If there is a single concept that is the driver of much of the Internet’s growth over the past decade – not to mention nearly all of Google’s annual revenue of $25 billion – it is the concept of effective SEO keywords.
Keywords are what we type in when we are searching for products, services, and answers on the search engines, an act that Americans performed 15.5 billion times in April 2010 according to ComScore, the web research firm.
Google now processes over 40,000 search queries every second on average (visualise them here), which translates to over 3.5 billion searches per day and 1.2 trillion searches per year worldwide.
We teach SEO and other search engine strategy in our digital marketing course, you can check out our digital marketing course guide here.
Companies optimise their web pages for search by assigning effective SEO keywords to those pages.
The implications for a business of picking the right and effective SEO keywords are therefore huge.
Highly-effective SEO keywords selection is fundamental to success when it comes to executing a paid search or PPC campaign. It is also integral to a website natural or organic ranking on the search engines.
But keywords are not just about SEO.
They at the heart of a company’s marketing campaign at its most granular level.
Here are some questions you need to ask yourself as a company trying to focus on getting organic traffic.
If you can’t immediately identify the most important keywords for your company, it is doubtful that you can effectively market your products and services to your target audience.
The following guide will provide you with 7 ideas to keep in mind when you are selecting effective SEO keywords on which to build your online marketing.
When it comes to search engine marketing, there may be no larger misnomer, no more archaic term than the ubiquitous keyword.
In my view,
There should be an official migration to the more accurate term key phrase.
But for now,
I will be forced to use what I consider to be an inaccurate term.
My frustration with this term is that it quite simply implies a single word, which is rarely the strategy that we employ when doing keyword research and selection in the service of PPC and SEO campaigns.
All too often, people dramatically overthink the most basic keyword research concepts; keyword generation should start simply with answering the question of “What products or services do you sell?”
If you sell dog food online, the root words dog and food alone would be very poor keywords because, on their own, neither dog nor food does a remotely good job at describing what you sell. Though this example makes it obvious, many times we have to fight through our urge to include those bigger, broader root keywords.
In this example, “the best long tail keyword should be, buy dog food online.”
Need help finding long-tail keywords for your niche or industry?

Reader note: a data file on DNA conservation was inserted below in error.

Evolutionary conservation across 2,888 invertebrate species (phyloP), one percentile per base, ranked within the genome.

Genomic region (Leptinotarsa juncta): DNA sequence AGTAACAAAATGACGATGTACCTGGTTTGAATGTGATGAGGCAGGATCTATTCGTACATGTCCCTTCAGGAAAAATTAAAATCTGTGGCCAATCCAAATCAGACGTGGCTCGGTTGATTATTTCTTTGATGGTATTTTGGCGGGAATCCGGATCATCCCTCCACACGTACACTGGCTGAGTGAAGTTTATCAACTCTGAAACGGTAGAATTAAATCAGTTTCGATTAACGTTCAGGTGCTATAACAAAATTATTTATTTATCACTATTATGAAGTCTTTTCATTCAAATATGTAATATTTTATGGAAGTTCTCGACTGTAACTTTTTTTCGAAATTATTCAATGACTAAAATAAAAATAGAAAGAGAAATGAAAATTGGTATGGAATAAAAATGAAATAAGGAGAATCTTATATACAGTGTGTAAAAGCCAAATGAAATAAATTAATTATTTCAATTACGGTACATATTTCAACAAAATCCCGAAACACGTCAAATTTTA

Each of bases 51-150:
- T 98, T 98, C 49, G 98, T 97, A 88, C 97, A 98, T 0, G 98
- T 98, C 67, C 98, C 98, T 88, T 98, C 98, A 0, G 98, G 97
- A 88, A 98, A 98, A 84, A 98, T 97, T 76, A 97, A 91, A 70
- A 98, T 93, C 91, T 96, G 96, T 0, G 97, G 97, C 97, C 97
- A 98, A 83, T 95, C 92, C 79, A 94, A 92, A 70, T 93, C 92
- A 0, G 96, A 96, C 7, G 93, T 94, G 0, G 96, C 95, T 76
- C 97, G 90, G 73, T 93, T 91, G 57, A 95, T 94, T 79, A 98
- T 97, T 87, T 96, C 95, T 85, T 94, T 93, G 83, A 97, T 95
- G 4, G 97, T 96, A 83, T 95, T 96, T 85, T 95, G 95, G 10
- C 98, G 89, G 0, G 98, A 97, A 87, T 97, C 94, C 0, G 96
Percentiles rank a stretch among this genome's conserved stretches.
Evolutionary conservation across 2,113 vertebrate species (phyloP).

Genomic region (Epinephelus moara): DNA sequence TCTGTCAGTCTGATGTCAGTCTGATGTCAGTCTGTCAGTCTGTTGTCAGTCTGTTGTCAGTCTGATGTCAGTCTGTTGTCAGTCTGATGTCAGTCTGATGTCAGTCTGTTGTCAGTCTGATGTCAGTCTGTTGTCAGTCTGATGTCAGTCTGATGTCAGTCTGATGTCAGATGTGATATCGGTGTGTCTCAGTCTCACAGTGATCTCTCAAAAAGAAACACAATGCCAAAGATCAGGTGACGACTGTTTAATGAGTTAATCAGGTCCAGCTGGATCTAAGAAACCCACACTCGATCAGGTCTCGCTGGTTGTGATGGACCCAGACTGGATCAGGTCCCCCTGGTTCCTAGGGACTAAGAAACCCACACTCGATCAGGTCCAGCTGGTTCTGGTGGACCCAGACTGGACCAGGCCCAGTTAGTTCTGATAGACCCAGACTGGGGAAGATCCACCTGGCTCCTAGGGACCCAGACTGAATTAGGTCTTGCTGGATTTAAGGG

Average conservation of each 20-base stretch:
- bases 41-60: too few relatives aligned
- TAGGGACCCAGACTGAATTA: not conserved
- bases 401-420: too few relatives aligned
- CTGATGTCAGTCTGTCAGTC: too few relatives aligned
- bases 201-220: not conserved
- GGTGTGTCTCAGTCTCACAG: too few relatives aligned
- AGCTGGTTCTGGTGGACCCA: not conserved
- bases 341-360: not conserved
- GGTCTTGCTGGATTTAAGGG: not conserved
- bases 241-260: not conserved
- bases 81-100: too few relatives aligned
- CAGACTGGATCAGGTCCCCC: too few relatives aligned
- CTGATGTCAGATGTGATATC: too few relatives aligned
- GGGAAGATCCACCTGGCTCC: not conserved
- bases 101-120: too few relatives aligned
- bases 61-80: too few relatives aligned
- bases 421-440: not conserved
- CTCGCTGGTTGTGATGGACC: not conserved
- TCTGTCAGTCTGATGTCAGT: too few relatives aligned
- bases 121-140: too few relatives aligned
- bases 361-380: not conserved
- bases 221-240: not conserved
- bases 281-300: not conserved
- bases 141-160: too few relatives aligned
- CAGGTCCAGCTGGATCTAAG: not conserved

Try using the auto-suggestion feature of Google search. Just start typing in your first keyword and Google will auto-populate keywords based on popularity. Or you could find long-tail keyword ideas with tools like HitTail or WordTracker Keyword Tool.
Transactional searches are conducted by people who have already done their research and are ready to purchase.
In other words, this is your money maker category, or perhaps, search phrases with commercial value attached to them.
So if you don’t target keywords this group is searching, it’s probably a good idea to start.
Google’s Keyword Planner is a great tool to choose keywords to target this group of searchers. And you can use Google’s estimated cost per click to determine purchase intent, and the long-term value behind each click.
If you don’t have access to keyword planner, other tools like SEMrush, Ubersuggest and BuzzSumo are great options. And they can help you uncover the keywords people search when they are ready to purchase from your business.
Keywords Everywhere is another free tool that allows you to input keywords and see key metrics like search volume, cost per click, and competition level. This is extremely valuable because it allows you to determine the value of each keyword or phrase you target.
With Keywords Everywhere, you can bulk upload keywords and then export the information to help inform your content strategy.
Now let’s look at a trickier example—one where the root keyword arguably does a good job describing what we are selling.
Say I own an online jewellery store that sells all types of jewellery. To rank highly for the keyword jewellery would probably be at the top of my search engine marketing goals.
And yet this would probably not be a profitable keyword that will drive relevant traffic to my site.
That is because, from an organic SEO perspective, you are unlikely to rank highly for this term unless you are a huge, highly authoritative site—or lucky enough to be Jewelry.com, knowing that Google rewards keywords that match website addresses.
In this case,
You would do well to go after more specific keywords such as gold jewellery, silver necklace, or women’s Rolex watch.
Not only is the competition for these terms less fierce but, from both an SEO and a PPC perspective, those more specific keywords are going to have a significantly higher conversion rate to purchases on your site.